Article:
“Talk to Iran!” This is the advice some Western politicians have bandied around since 1979, when the mullahs seized power in Tehran. The 40th anniversary of the Khomeinist regime has provided fresh opportunity for that slogan to be promoted again in the European Union and the United States.
The argument is that the alternative to “talk to Iran” is war, something which few would desire. It is also claimed that “talk to Iran” helps a never-defined “moderate reformist faction” to defeat “hardliners” in the power struggle that has raged in the Islamic Republic from the start.
I have exposed those claims as fallacious and need not repeat my arguments here. I thought to return to the topic because the new German Foreign Minister, Heiko Maas, repeated the “slogan” as if he were Columbus discovering the New World.
At the annual Munich Security Conference last week, Iranian Foreign Minister Mohammed Javad Zarif revived talk of “critical dialogue” to lead a debutant Maas up the garden path.
By the mid-1980s Hans-Dietrich Genscher’s “critical dialogue” had morphed into a process in which the Europeans and the mullahs came together to criticize the United States. In Genscher’s “dialogue,” the mullahs promised not to conduct terrorism in Europe. They broke their pledge by launching attacks, including assassinations, in Austria, France, Britain, Germany, Italy and Switzerland. They also promised not to seize more European hostages, but went on doing so regardless. Since then hardly a day has passed without the mullahs holding some European hostages.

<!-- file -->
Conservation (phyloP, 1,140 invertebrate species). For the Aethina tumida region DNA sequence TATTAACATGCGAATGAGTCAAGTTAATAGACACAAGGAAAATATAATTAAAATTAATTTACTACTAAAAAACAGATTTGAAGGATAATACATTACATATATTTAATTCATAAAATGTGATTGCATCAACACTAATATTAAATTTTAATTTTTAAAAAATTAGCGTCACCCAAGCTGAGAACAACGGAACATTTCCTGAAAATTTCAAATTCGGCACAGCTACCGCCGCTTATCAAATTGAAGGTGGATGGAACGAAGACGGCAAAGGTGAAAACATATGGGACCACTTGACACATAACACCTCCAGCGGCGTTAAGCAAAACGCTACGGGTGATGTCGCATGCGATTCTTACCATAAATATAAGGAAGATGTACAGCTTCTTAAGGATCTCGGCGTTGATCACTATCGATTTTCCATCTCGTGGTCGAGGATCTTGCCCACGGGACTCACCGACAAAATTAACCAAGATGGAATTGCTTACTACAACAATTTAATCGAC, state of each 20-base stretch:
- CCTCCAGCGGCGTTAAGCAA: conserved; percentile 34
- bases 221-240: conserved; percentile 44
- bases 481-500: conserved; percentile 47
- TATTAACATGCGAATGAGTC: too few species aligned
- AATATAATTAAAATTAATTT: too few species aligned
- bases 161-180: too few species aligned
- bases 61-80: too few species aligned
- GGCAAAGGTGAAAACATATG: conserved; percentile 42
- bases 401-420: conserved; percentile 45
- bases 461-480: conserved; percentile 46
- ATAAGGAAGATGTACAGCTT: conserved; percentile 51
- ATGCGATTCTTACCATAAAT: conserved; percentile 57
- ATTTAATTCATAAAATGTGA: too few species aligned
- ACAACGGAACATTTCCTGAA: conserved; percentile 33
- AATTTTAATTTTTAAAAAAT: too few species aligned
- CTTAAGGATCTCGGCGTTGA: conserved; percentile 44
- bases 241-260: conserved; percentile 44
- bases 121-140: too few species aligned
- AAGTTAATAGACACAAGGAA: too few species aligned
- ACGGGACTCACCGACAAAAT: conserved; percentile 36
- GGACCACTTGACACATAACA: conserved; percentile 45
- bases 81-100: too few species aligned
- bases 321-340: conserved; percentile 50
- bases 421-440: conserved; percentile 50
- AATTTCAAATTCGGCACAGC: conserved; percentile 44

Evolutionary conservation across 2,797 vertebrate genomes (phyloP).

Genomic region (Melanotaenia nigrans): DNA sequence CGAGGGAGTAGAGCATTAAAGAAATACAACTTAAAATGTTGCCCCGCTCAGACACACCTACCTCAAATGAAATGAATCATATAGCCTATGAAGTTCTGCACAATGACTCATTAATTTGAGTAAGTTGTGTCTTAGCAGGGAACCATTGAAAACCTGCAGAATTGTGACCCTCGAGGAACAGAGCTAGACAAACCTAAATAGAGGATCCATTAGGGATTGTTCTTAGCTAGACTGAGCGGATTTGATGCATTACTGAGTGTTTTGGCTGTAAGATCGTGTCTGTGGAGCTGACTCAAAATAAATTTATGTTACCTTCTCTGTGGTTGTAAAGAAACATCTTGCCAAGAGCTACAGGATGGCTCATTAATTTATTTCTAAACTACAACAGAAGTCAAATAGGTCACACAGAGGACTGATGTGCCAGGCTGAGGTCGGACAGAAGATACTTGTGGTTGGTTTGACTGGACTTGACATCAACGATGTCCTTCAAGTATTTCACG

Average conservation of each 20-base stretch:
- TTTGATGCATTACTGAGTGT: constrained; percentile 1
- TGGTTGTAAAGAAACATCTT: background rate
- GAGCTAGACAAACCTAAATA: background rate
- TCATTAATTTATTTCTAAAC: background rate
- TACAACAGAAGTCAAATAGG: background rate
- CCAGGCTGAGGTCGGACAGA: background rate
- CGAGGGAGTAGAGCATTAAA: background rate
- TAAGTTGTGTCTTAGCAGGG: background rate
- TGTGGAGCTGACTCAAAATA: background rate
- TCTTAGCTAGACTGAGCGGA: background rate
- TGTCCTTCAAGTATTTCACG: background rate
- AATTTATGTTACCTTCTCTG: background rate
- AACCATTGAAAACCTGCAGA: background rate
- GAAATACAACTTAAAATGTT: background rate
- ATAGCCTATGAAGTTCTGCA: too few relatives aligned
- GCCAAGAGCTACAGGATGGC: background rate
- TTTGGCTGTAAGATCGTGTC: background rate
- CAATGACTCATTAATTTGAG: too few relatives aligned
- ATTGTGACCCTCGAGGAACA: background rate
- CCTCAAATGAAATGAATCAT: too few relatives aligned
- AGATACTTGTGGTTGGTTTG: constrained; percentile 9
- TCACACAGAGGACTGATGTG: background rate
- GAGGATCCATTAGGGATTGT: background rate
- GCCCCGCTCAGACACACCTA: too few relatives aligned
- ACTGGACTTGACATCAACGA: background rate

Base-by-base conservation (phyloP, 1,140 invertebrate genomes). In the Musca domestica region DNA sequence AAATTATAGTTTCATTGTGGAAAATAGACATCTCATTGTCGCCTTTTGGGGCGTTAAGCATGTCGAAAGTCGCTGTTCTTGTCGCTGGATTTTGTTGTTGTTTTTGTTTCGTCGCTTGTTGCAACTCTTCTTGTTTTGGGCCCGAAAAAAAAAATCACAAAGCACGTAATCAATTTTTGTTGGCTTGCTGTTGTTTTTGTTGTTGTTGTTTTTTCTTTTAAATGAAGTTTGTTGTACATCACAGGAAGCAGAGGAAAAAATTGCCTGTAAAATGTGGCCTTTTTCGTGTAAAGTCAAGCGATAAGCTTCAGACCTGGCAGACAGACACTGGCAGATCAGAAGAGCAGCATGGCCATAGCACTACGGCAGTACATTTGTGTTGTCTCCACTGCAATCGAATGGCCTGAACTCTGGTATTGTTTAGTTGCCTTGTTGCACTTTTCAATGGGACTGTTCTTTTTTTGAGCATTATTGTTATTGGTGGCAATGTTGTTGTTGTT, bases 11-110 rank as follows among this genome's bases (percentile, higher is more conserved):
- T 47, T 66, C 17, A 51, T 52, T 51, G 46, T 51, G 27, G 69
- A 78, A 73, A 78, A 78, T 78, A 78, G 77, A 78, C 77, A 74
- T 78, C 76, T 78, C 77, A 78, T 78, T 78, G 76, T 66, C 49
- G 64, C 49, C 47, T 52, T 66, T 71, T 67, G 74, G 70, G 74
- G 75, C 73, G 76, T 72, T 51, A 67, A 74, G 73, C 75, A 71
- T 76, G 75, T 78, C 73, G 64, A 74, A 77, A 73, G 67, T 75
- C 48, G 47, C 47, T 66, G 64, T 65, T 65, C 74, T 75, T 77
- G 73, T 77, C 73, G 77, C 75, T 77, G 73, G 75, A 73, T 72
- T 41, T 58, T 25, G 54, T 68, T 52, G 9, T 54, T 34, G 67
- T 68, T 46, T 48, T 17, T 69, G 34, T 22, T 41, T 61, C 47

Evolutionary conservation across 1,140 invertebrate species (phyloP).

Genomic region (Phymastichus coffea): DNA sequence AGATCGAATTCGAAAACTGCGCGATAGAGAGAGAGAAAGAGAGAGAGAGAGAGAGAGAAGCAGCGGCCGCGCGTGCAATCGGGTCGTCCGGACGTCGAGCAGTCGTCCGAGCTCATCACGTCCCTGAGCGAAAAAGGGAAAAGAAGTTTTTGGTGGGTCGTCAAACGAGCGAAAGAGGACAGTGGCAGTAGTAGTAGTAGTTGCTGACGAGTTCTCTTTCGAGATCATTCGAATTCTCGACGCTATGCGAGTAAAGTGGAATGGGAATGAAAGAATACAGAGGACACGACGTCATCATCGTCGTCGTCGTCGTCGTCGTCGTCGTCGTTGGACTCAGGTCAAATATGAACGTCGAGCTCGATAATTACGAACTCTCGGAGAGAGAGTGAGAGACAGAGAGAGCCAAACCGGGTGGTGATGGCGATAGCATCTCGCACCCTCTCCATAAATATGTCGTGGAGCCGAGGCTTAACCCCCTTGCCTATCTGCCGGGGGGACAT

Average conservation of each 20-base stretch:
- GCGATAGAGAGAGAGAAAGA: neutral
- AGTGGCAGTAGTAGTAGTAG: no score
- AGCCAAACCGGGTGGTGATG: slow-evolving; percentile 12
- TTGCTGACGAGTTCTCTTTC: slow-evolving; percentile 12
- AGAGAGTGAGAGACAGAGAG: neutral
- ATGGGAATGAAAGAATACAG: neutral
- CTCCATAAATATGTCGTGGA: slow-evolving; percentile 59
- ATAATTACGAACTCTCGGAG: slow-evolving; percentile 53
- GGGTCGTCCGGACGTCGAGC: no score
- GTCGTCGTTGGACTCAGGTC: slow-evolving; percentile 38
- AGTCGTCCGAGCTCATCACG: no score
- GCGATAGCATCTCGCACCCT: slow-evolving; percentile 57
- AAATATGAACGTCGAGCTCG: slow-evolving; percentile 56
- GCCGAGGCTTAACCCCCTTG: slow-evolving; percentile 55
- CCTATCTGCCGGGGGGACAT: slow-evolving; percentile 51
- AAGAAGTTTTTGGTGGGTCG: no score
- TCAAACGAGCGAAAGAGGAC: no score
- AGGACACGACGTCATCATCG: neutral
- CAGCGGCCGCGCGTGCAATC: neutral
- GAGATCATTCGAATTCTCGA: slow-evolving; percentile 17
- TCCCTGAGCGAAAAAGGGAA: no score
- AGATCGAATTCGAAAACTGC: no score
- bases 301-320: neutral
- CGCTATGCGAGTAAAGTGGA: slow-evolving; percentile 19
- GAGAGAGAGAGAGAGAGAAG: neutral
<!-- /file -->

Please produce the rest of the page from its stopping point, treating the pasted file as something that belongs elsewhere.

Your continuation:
“Talk to Iran” was also tried by successive US administrations, starting with Jimmy Carter’s. In 1980 the mullahs signed an accord with Carter not to seize any more American hostages in exchange for unfreezing Iranian assets blocked by Washington after the 1979 capture of the US Embassy in Tehran. Yet, to this day, Iran has always held American hostages, and today is holding 14.
Western powers aren’t alone in having tried the “talk to Iran” formula in the hope of forging a modus vivendi with a regime that, because it is not at peace with its own people, cannot be at peace with anyone else. At one point, the Saudis tried to improve ties with the Khomeinist regime.
They helped Iran organize the Islamic Summit in Tehran, hoping to persuade the mullahs to become part of the normal world. They coordinated oil policies and, as a further sign of goodwill, granted Iran an unprecedented Hajj quota. The reward was the Khomeinist attack on Khobar and, later, the ransacking of the Saudi Embassy and consulates in Iran.
Turkey had a similar experience. It created a security commission with Iran and closed its borders to Iranians fleeing to exile. Iranian opposition figures were expelled or, in some cases, left to be kidnapped by hit squads from Tehran.
Turkey also became a major element in Tehran’s sanctions-busting operations. The mullahs repaid Turkey by granting the Kurdistan Workers’ Party (PKK) bases in the Qandyl Mountain region just inside the Iranian border. They also created a Turkish branch of Hezbollah, smashed by the Turks a decade later.